Despite some recent and current challenges for retailers in downtown Edmonton, entrepreneur Chad Helm is bullish about the future and in the process of building a new flagship store for The Helm menswear store.
The new store currently under construction, which will likely open in April, will more than double the size of its original existing store to 8,200 square feet on three levels in the newly-developed ICE District on 102nd Avenue and 103rd Street.
The move shows confidence in the heart of the capital city that has seen high-profile retailers such as Hudson’s Bay and Holt Renfrew exit the core in recent years.
“The deal with us is we’ve invested in the downtown core now for a decade. This was a serious conversation I was having with staff and family. Do we continue to pursue the downtown image, the downtown store, everything we’ve sort of worked towards? Or do we shift a little and move the store to a handful of other places that are still central and easily accessible to your customer and not downtown?,” said Helm.
That was a conversation that went on for a while. Ultimately it chose to remain downtown because it’s where they built their clientele. There’s no doubt that times have been bad for Edmonton’s downtown core even before COVID with the decline in oil prices. That has shuttered a bit the vibrancy of the core. The path for the future became clear. Will we continue to see the downtown core suffer or is it going to rebound?
“I do believe it’s going to rebound and the investment in the downtown core for us was important because it’s people like us that facilitate that rebound. If we all turn our backs and say we’re never going to occupy an office tower again or no retail doesn’t work downtown, that creates a pretty negative environment. I don’t believe that is dead.”
The former Hudson’s Bay site is going to be redeveloped and it’s located kitty corner to The Helm’s new store.
“I think long-term the outlook is actually quite positive the way that the city is shaping up downtown. Yes, at the current moment it does feel a little bit like we’re taking a risk but as I zoom out on the lens I don’t have the same jitters. I feel the downtown core should come around. It’s just gone through a moment. This has happened many times in the past.”
Helm opened his first store in the summer of 2012 on 104th Street in downtown Edmonton.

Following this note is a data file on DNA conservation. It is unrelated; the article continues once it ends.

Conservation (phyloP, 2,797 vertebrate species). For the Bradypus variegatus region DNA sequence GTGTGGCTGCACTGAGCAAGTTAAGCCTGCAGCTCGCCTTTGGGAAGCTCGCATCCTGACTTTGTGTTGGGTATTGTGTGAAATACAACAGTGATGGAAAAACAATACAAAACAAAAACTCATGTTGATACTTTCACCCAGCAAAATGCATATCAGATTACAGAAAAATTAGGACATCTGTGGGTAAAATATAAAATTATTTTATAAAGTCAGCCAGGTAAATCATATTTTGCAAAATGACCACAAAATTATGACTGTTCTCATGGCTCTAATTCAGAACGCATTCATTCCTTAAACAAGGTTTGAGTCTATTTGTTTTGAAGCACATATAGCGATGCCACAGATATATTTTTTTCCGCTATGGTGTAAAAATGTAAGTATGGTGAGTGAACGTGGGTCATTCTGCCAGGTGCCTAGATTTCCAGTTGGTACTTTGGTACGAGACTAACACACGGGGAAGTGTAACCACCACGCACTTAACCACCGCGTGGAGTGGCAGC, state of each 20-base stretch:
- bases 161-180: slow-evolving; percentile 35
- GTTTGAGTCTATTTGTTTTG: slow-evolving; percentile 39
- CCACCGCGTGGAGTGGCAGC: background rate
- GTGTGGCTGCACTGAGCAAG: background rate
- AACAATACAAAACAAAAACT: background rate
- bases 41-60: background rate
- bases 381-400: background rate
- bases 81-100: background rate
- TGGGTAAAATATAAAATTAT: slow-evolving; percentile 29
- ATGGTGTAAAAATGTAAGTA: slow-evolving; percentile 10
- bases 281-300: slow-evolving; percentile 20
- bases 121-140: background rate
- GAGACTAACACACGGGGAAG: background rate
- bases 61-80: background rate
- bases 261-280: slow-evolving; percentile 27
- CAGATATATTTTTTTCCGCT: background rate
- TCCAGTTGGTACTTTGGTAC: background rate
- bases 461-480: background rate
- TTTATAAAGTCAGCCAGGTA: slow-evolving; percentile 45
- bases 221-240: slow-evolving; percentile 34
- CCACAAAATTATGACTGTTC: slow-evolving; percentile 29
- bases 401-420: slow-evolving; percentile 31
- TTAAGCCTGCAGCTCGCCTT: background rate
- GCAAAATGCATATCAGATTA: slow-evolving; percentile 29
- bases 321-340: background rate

“There was a lot of enthusiasm from the city but it was a steep learning curve for the first three years or so. But we’re proud to say that we’re closing in on 10 years in business,” he said.
“It was and still is a cool street, multiple street front shops. Good vibe anywhere from bars to retail to coffee shops down here. We felt it was important to be part of a greater community versus just being in an area surrounded by similar types of retail.”
The initial store is 3,000 square feet. Everything was run out of that space. The website, social media, all the goods sold out of the space, some back office use.
“It was sort of a mom and pop setup for the first five, six years. But since then we’ve grown. Not only our sales team and assortment has grown but also our marketing and communications team and our need for just more space overall. Our tailor shop. Hence the move into a new bright, shiny location.
“At the time, the store was I guess you could say traditional. We had 40 to 50 per cent of our inventory in tailored clothing and sportcoats and suits and dress shoes. Shirts and ties. We’ve adjusted our perspective into something that’s a little bit more progressive and more lifestyle focused versus just business.
“As a business we’ve been focused on, I hate the word luxury but it’s kind of the easiest word to use because it easily identifies us to the consumer. We are a luxury men’s clothing retailer and we’ve been chipping away at this slowly and it’s evolved into quite a thing at this point.”
Helm said the new store will be a very open and contemporary design, adding that it’s very similar to places a shopper would see in Midtown New York or Milan, Italy.
The main floor has a 2,600-square-foot open floor plan, another 1,400-square-foot mezzanine and then another 3,300 square feet on the top floor.
“It’s got a massive opening that spans the entire front of the store. As you walk in, you’ll look up and you’ll see nothing but 35-foot ceilings and tons of windows,” said Helm.
At last, some good news for downtown retailing in Edmonton, especially after the departures of Holt Renfrew and Hudson’s Bay. The decision to open at this location is a remarkable vote of confidence in a part of the city that has seen some hard blows. For an upmarket retailer that doesn’t want to be sucked into the gigantic commercial vortex that is the West Edmonton Mall, and is specifically looking for a central city site, conventional wisdom would designate the only remaining viable option as Old Strathcona somewhere along Whyte (82nd) Avenue. If Chad Helm doesn’t have the support of Edmonton’s chamber of commerce or the developers of the Ice District, he ought to. Good luck to him.